Need Refrig Info - Fiberglass RV


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Old 03-14-2003, 06:21 AM   #1
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Need Refrig Info

When I was tent camping, I didn't have to worry about such luxuries as a refrigerator, and have little experience with them.
My question is this. When travelling on the interstate, do you run the refrig on LP gas, or 12 Volt? If it's 12 Volt, does the trailer battery charge while driving? Going to St. George Island in Florida next month from St. Louis and would appreciate any help you all can give this dummy.
All the Best,
Pat
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Old 03-14-2003, 06:32 AM   #2
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Hi Pat
When I go camping and I know I will be at a power site I will run with 12volt.If I am going boondocking I will go with propane.Yes your Batteries will recharge.I don't know the tecnical side of just how much the batteries will recharge.Some one else will jump in here with there knowledge.:wave
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Old 03-14-2003, 07:00 AM   #3
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Pat, truth is, folks do it both ways.

Some run powering their refrigerator with DC. Some with GAS. Many of the larger refrigerators in Class C's and A's only have GAS and electric mode, so they are all running with the gas lite (some run with the refrig on OFF.)

Obviously you are safer running with DC. But many feel as long as you remember to turn off the propane at fuel stops, you'll be ok.

Like Ches says ... if you know you are headed out for an extended period of dry camping ... you might try to conserve all your battery power for the campout.

Sometimes, we even run with the refrigerator in the OFF position! Here's how...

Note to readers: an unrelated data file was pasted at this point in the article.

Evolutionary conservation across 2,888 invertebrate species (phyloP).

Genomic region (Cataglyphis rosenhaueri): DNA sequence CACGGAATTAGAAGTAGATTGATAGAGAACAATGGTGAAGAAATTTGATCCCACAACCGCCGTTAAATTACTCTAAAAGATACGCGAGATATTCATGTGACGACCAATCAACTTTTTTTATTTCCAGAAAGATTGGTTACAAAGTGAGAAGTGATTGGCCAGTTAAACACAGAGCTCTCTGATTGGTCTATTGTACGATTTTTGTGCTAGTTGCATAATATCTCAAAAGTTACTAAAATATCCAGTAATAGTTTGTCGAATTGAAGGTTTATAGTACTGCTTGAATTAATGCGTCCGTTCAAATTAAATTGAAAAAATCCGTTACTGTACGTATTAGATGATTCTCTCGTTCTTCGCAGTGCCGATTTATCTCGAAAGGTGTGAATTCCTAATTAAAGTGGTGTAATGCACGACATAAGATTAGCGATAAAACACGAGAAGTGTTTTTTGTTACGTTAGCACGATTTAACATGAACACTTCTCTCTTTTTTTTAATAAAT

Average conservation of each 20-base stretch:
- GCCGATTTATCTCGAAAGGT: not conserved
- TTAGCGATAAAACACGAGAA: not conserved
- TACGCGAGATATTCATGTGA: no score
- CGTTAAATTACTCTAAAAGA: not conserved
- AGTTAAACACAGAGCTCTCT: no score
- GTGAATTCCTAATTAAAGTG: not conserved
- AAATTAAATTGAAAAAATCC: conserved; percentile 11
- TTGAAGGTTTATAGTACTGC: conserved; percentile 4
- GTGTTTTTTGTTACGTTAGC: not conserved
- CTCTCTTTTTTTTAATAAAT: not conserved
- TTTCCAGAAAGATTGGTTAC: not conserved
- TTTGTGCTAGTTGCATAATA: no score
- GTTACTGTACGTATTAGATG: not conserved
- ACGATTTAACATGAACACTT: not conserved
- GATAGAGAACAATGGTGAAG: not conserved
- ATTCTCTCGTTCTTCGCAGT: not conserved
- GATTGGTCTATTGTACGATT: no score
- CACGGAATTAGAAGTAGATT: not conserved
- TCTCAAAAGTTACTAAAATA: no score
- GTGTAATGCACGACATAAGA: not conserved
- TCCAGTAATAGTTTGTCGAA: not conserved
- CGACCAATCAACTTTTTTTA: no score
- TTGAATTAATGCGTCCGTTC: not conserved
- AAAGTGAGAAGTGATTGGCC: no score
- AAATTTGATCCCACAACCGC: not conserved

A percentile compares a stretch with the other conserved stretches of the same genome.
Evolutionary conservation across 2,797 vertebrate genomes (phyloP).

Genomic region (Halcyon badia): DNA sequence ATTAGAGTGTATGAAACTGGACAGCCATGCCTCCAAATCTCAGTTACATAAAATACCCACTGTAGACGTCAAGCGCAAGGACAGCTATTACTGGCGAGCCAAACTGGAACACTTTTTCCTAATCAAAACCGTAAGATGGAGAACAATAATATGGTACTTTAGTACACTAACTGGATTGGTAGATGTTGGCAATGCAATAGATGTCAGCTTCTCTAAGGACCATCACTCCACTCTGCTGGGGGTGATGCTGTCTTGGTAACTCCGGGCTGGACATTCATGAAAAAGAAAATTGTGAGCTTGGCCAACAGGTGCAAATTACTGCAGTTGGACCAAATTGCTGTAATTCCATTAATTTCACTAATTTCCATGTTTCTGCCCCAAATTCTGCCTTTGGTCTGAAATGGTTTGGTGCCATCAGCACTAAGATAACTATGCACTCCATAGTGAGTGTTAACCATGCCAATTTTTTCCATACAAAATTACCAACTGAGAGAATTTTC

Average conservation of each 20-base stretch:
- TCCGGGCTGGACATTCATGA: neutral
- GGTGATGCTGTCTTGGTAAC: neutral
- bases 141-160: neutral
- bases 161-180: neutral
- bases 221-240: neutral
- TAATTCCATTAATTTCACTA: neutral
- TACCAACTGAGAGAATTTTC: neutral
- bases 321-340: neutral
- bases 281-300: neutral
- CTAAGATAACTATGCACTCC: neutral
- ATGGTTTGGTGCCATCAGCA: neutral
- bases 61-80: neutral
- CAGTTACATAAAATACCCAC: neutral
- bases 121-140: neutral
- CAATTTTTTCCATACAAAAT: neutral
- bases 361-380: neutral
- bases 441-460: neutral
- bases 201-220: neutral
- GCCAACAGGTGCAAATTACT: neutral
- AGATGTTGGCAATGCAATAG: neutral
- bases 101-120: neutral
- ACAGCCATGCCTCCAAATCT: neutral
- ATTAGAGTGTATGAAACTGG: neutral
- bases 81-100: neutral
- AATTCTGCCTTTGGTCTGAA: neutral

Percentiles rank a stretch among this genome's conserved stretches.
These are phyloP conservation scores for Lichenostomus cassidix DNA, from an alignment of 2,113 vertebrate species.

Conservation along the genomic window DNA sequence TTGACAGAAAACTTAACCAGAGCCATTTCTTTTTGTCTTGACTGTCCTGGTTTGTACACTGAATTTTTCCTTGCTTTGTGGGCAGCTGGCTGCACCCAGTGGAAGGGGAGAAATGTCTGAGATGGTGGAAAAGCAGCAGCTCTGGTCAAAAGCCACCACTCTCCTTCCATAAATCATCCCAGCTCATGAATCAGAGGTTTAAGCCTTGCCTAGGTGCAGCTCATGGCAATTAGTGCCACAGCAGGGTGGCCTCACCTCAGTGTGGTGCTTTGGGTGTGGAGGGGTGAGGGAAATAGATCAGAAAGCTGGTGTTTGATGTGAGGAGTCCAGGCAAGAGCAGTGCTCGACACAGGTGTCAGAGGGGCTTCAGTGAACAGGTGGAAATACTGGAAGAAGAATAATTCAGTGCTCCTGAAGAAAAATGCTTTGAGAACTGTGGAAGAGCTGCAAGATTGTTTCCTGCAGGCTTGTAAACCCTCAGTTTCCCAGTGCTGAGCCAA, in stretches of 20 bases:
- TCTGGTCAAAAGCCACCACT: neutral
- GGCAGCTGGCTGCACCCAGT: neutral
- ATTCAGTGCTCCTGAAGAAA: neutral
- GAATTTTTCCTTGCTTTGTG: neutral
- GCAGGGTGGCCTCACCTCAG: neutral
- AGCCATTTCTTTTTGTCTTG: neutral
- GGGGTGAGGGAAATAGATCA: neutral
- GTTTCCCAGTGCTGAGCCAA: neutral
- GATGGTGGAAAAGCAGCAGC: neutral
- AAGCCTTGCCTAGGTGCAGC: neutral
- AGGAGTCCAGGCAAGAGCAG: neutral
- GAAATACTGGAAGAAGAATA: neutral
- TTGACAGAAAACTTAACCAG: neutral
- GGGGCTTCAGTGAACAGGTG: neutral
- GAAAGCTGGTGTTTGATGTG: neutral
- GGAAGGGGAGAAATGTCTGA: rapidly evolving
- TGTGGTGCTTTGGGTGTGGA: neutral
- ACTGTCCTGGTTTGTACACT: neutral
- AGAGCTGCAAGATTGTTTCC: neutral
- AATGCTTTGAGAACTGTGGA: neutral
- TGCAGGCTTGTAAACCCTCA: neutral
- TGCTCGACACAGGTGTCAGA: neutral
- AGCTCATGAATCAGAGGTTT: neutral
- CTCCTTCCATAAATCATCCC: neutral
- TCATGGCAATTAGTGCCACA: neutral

Usually, the first day traveling for us is the longest. Several days before leaving, I purchase a jug of orange juice, drink a glass and then freeze the rest. Also make up and freeze a two-litre of lemonade.

In the morning before we leave, I pull out the frozen juice and lemonade, put in in the food compartment, along with a couple of pre-frozen meals (breakfast casserole and maybe a pasta dish) and then we'll run like crazy all day often into the night ... with the refrigerator on OFF!

The multitude of pre-frozen articles keeps the refrigerator cold for several days! The juice doesn't thaw for atleast 36 hours ... keeping things plenty cold.

Remember, however, that we rarely, if ever, run in the extreme heat.

For years, we've headed for the mountains or Canada at the first sign of heat.

I imagine if you are planning a lengthwise run down Texas in the summer, you'd have to run the refrigerator while you travel.
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Old 03-14-2003, 07:13 AM   #4
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When we leave for Florida the middle of next month, we will run the first day with the refrigerator OFF (with the frozen stuff detailed above) ... drive late into the night.

Stop at a Flying J ... for a four hour nap ... running the refrigerator in the GAS mode while we're stopped. The battery will be fully charged (no chance of discharge by running in DC mode) in case we have to run the furnace a few cycles during the night.

Then we'll get up and run the rest of the way to Florida ... depending on the outside temps, we'll either run with the refrigerator off or on DC.
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Old 03-14-2003, 07:41 AM   #5
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AC DC

It is my job to ready the inside of the Casita. When we depart, I put the reefer on DC (Departing Casita) when we arrive I put the reefer on AC (Arriving Casita). That's the only way I can remember, I'm very old, you know.
Darline:wave :)
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Old 03-14-2003, 08:13 AM   #6
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DC/AC how smart. I like those little helpful memory things. thanks.

now as far as charging the TT batery. only if you have it hooked up that way. mine does not charge the battery when going down the road. I'm not real sure if it gets charged plug into house current. but maybe as I have a converter. but that road feature would be a VERY good idea. plus I need to buy a battery. :) that spot is empty right now.
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Old 03-14-2003, 11:49 AM   #7
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Refrigerator on the road

Hi Pat,

Come on down the weather is great.

When we are on the road I always have the refrigerator on either DC or Gas. I like everything in it real cold. I have a remote thermometer in the refrigerator and the base in the tow vehicle to keep track of it. That way I don't get any surprises when I get to the next stop. If it is running on gas it can blow out and then you need to know about it as soon as possible.